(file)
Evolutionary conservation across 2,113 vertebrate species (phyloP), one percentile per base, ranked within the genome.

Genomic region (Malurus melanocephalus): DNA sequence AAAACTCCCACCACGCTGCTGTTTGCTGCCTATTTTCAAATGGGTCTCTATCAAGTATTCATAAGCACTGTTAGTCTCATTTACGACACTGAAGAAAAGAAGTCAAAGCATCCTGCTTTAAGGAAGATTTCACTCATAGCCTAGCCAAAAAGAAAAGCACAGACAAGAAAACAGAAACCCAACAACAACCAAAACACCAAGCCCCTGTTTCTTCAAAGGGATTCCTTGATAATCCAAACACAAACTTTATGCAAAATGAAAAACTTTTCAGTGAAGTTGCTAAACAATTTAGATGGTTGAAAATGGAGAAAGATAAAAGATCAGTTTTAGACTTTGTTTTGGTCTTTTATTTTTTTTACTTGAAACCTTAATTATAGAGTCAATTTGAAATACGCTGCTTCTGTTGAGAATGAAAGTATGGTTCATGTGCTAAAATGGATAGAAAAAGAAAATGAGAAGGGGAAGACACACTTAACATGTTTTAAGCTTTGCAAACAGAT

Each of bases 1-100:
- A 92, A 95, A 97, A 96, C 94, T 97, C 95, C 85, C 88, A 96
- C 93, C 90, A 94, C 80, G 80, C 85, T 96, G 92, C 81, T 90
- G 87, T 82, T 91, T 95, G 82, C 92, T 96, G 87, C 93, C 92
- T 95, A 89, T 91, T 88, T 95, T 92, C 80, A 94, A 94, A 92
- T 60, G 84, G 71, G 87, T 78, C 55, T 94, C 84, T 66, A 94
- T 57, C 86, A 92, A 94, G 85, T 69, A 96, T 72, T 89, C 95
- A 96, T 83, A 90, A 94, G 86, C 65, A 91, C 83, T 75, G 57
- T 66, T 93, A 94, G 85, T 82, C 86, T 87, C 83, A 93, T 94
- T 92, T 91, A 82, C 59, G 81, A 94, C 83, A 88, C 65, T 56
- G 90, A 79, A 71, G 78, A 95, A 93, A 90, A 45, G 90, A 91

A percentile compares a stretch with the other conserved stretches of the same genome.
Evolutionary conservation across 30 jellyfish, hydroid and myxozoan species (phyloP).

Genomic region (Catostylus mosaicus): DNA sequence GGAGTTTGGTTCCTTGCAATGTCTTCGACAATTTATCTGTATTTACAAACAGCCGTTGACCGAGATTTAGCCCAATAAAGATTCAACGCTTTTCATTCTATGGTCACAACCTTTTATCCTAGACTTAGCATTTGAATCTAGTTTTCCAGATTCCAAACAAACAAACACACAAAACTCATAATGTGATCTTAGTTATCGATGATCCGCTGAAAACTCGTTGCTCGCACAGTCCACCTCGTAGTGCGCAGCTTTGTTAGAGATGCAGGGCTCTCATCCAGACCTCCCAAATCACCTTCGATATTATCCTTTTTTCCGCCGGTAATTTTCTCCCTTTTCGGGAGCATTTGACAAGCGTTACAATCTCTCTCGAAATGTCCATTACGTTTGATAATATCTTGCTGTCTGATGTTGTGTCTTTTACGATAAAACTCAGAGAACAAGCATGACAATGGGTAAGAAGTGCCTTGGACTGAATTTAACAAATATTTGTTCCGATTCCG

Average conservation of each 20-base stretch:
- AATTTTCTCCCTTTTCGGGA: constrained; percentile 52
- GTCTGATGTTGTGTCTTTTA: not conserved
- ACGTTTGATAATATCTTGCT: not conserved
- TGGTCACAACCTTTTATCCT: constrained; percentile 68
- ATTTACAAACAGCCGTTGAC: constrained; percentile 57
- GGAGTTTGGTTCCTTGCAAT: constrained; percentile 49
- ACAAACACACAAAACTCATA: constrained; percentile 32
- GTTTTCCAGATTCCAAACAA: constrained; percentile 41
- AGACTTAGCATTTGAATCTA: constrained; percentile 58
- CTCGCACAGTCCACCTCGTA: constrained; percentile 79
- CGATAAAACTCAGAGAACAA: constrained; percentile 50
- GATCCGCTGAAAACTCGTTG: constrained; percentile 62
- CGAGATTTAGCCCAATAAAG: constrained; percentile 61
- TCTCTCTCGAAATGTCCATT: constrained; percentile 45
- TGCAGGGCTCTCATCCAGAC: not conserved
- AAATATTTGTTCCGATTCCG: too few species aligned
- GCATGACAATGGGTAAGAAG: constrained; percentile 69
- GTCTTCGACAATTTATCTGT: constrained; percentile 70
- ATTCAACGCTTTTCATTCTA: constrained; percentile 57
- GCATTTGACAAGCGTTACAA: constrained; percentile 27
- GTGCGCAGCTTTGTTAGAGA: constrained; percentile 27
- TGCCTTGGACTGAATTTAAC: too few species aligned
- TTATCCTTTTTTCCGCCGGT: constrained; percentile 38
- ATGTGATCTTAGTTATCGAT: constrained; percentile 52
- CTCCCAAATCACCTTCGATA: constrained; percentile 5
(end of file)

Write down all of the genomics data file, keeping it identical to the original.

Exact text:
Evolutionary conservation across 2,113 vertebrate species (phyloP), one percentile per base, ranked within the genome.

Genomic region (Malurus melanocephalus): DNA sequence AAAACTCCCACCACGCTGCTGTTTGCTGCCTATTTTCAAATGGGTCTCTATCAAGTATTCATAAGCACTGTTAGTCTCATTTACGACACTGAAGAAAAGAAGTCAAAGCATCCTGCTTTAAGGAAGATTTCACTCATAGCCTAGCCAAAAAGAAAAGCACAGACAAGAAAACAGAAACCCAACAACAACCAAAACACCAAGCCCCTGTTTCTTCAAAGGGATTCCTTGATAATCCAAACACAAACTTTATGCAAAATGAAAAACTTTTCAGTGAAGTTGCTAAACAATTTAGATGGTTGAAAATGGAGAAAGATAAAAGATCAGTTTTAGACTTTGTTTTGGTCTTTTATTTTTTTTACTTGAAACCTTAATTATAGAGTCAATTTGAAATACGCTGCTTCTGTTGAGAATGAAAGTATGGTTCATGTGCTAAAATGGATAGAAAAAGAAAATGAGAAGGGGAAGACACACTTAACATGTTTTAAGCTTTGCAAACAGAT

Each of bases 1-100:
- A 92, A 95, A 97, A 96, C 94, T 97, C 95, C 85, C 88, A 96
- C 93, C 90, A 94, C 80, G 80, C 85, T 96, G 92, C 81, T 90
- G 87, T 82, T 91, T 95, G 82, C 92, T 96, G 87, C 93, C 92
- T 95, A 89, T 91, T 88, T 95, T 92, C 80, A 94, A 94, A 92
- T 60, G 84, G 71, G 87, T 78, C 55, T 94, C 84, T 66, A 94
- T 57, C 86, A 92, A 94, G 85, T 69, A 96, T 72, T 89, C 95
- A 96, T 83, A 90, A 94, G 86, C 65, A 91, C 83, T 75, G 57
- T 66, T 93, A 94, G 85, T 82, C 86, T 87, C 83, A 93, T 94
- T 92, T 91, A 82, C 59, G 81, A 94, C 83, A 88, C 65, T 56
- G 90, A 79, A 71, G 78, A 95, A 93, A 90, A 45, G 90, A 91

A percentile compares a stretch with the other conserved stretches of the same genome.
Evolutionary conservation across 30 jellyfish, hydroid and myxozoan species (phyloP).

Genomic region (Catostylus mosaicus): DNA sequence GGAGTTTGGTTCCTTGCAATGTCTTCGACAATTTATCTGTATTTACAAACAGCCGTTGACCGAGATTTAGCCCAATAAAGATTCAACGCTTTTCATTCTATGGTCACAACCTTTTATCCTAGACTTAGCATTTGAATCTAGTTTTCCAGATTCCAAACAAACAAACACACAAAACTCATAATGTGATCTTAGTTATCGATGATCCGCTGAAAACTCGTTGCTCGCACAGTCCACCTCGTAGTGCGCAGCTTTGTTAGAGATGCAGGGCTCTCATCCAGACCTCCCAAATCACCTTCGATATTATCCTTTTTTCCGCCGGTAATTTTCTCCCTTTTCGGGAGCATTTGACAAGCGTTACAATCTCTCTCGAAATGTCCATTACGTTTGATAATATCTTGCTGTCTGATGTTGTGTCTTTTACGATAAAACTCAGAGAACAAGCATGACAATGGGTAAGAAGTGCCTTGGACTGAATTTAACAAATATTTGTTCCGATTCCG

Average conservation of each 20-base stretch:
- AATTTTCTCCCTTTTCGGGA: constrained; percentile 52
- GTCTGATGTTGTGTCTTTTA: not conserved
- ACGTTTGATAATATCTTGCT: not conserved
- TGGTCACAACCTTTTATCCT: constrained; percentile 68
- ATTTACAAACAGCCGTTGAC: constrained; percentile 57
- GGAGTTTGGTTCCTTGCAAT: constrained; percentile 49
- ACAAACACACAAAACTCATA: constrained; percentile 32
- GTTTTCCAGATTCCAAACAA: constrained; percentile 41
- AGACTTAGCATTTGAATCTA: constrained; percentile 58
- CTCGCACAGTCCACCTCGTA: constrained; percentile 79
- CGATAAAACTCAGAGAACAA: constrained; percentile 50
- GATCCGCTGAAAACTCGTTG: constrained; percentile 62
- CGAGATTTAGCCCAATAAAG: constrained; percentile 61
- TCTCTCTCGAAATGTCCATT: constrained; percentile 45
- TGCAGGGCTCTCATCCAGAC: not conserved
- AAATATTTGTTCCGATTCCG: too few species aligned
- GCATGACAATGGGTAAGAAG: constrained; percentile 69
- GTCTTCGACAATTTATCTGT: constrained; percentile 70
- ATTCAACGCTTTTCATTCTA: constrained; percentile 57
- GCATTTGACAAGCGTTACAA: constrained; percentile 27
- GTGCGCAGCTTTGTTAGAGA: constrained; percentile 27
- TGCCTTGGACTGAATTTAAC: too few species aligned
- TTATCCTTTTTTCCGCCGGT: constrained; percentile 38
- ATGTGATCTTAGTTATCGAT: constrained; percentile 52
- CTCCCAAATCACCTTCGATA: constrained; percentile 5